By Donn Maeda

Photos courtesy Fox Racing

Chad Reed is one of those guys whom you can never count out of any race, even now when he is one of the elder statesmen of the sport. When he’s feeling it, Reed can tap into his bank of speed and style and put on a racing clinic, much like he did this Fall at the Aus-X Open in his home country of Australia. When the gate drops at Anaheim 1 in a couple weeks, it will mark Reed’s second season on the Monster Energy/360 Fly/Chaparral/Yamaha squad, and we’re betting that he returns to the top of the podium at least once…

So chad we are entering the 2017 and you don’t show any signs of letting up; you just went down to Australia and spanked everyone at the Aus-X Open…

Yeah, I don’t know if I would claim to have spanked them, but it was a nice weekend. Did a lot more winning than I did losing. The goal is to keep at it; I want to be better and find ways to still be competitive. At the end of the day I feel that’s why I still do it. Everyday I go to sleep thinking about how and which way I think I can be better then I wake up ready to achieve it. Why put an end to that just because it’s not normal that somebody my age is competitive. I love it and I’m willing to do all those things so I’m having a good time.

How old are you right now?


Do you remember looking at John Dowd wondering how he did it? And now you’re 34 and as quick as you’ve ever been. Mentally, do you still feel like you’re in your 20s?

Nothing feels different, I don’t feel less committed in any way. There are some good days and bad days, but that still happened in my teen years and 20s. There’s nothing that really restricts me. I feel mentally stronger than I’ve ever been, I feel physically in the best shape I’ve ever in. The feeling with the bike it there too, in my mind it’s all lining up for a good season.

The years of experience, it’s more than just a saying; you really have more knowledge and you know what’s gonna happen when you do things on your motorcycle…

My whole life, I’ve been hearing about the experience that some of the old riders did. It’s something you can’t buy. I’ve lost races early in my career and my rookie season, probably lost a championship because of things I didn’t do because of what you know now. I would never go back, through the ups and downs, it’s been fun and makes you appreciative of who you are. I’m really happy with what I’ve done, achieved, and plan to still do.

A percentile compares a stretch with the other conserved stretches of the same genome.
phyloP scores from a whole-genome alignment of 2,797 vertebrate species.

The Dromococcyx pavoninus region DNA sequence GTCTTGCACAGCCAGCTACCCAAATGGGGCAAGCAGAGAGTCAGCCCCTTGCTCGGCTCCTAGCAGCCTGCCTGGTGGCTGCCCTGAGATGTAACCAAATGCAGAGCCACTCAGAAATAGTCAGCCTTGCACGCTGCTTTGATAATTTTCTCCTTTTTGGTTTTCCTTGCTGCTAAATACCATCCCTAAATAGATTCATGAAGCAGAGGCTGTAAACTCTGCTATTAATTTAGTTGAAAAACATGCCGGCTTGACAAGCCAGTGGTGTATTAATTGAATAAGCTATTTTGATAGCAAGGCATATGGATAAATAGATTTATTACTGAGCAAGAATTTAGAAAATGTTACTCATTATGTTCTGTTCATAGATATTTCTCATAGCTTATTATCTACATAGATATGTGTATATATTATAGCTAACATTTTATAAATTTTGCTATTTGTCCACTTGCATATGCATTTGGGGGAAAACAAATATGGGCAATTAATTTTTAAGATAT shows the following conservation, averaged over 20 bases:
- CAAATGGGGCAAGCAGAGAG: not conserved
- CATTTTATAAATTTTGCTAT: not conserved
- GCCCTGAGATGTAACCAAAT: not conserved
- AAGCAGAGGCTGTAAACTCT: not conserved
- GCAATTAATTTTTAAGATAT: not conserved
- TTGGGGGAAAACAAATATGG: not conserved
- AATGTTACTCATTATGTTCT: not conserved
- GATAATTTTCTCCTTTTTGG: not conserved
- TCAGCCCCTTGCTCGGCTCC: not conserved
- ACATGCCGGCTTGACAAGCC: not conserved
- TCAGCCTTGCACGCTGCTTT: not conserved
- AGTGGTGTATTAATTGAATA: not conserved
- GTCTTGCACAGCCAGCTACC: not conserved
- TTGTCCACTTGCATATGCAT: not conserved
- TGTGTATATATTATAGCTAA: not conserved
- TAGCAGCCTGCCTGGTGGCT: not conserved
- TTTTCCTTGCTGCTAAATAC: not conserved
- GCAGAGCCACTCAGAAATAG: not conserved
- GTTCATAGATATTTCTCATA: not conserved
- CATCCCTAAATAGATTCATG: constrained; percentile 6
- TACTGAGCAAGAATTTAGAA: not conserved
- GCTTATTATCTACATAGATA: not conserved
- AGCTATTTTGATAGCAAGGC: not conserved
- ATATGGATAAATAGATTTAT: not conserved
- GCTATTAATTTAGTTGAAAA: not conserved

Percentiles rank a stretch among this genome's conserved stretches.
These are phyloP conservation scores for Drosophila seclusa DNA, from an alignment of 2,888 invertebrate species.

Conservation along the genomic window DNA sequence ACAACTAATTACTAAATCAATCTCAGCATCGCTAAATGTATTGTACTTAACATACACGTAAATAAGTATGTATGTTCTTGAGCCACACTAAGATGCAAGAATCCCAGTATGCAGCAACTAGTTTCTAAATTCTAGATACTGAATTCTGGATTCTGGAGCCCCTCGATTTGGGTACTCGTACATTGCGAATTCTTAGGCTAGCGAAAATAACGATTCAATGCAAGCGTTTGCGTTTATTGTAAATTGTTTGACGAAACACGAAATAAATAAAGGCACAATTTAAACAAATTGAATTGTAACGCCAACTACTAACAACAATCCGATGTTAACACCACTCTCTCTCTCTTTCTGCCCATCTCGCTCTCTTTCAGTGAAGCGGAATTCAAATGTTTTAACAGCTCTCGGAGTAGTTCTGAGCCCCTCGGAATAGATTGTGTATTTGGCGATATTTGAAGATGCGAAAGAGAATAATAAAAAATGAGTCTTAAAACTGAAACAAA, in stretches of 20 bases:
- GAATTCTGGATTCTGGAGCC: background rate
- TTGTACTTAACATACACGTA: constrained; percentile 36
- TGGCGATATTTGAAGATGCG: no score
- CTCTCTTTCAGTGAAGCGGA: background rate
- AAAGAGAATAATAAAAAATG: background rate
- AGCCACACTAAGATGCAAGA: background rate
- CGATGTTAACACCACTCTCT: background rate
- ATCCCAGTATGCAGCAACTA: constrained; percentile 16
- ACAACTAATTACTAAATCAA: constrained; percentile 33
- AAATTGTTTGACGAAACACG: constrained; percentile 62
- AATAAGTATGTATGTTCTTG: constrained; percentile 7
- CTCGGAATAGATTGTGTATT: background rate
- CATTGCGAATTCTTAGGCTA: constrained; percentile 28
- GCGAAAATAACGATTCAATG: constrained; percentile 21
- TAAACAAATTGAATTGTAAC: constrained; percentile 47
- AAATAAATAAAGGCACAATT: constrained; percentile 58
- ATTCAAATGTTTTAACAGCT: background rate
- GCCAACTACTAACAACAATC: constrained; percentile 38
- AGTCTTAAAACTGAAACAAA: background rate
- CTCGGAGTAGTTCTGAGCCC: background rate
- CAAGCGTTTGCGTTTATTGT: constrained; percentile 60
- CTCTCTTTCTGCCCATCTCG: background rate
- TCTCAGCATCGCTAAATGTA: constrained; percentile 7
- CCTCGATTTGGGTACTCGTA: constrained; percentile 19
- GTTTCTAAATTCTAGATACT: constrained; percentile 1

I enjoy watching your social media and your interactions with the kids. Are you all in on being a motocross dad?

Tate likes it, I wouldn’t say he loves it. My little guy, my two-year-old, loves it. He loves getting on a bike and as soon as you get him off, he’s kicking and screaming, turns into a real two-year-old and acts out. I posted a video on my Instagram once of him crying. That to me right there wakes you up and brings back memories of things you used to do! Man, I remember that no matter who was around, that nobody has been able to ride as much as I wanted to ride. Ever since my very early age of three, four, or five years old, I’ve been able to go through tanks and tanks of gas more than anybody. To see your kids act like you when you act when you take something away from makes me appreciate of what I get to do at this age.  
When you posted that you loved being part of Shift, I saw that and wondered what that meant. And then, the next day it was announced you had switched to Fox…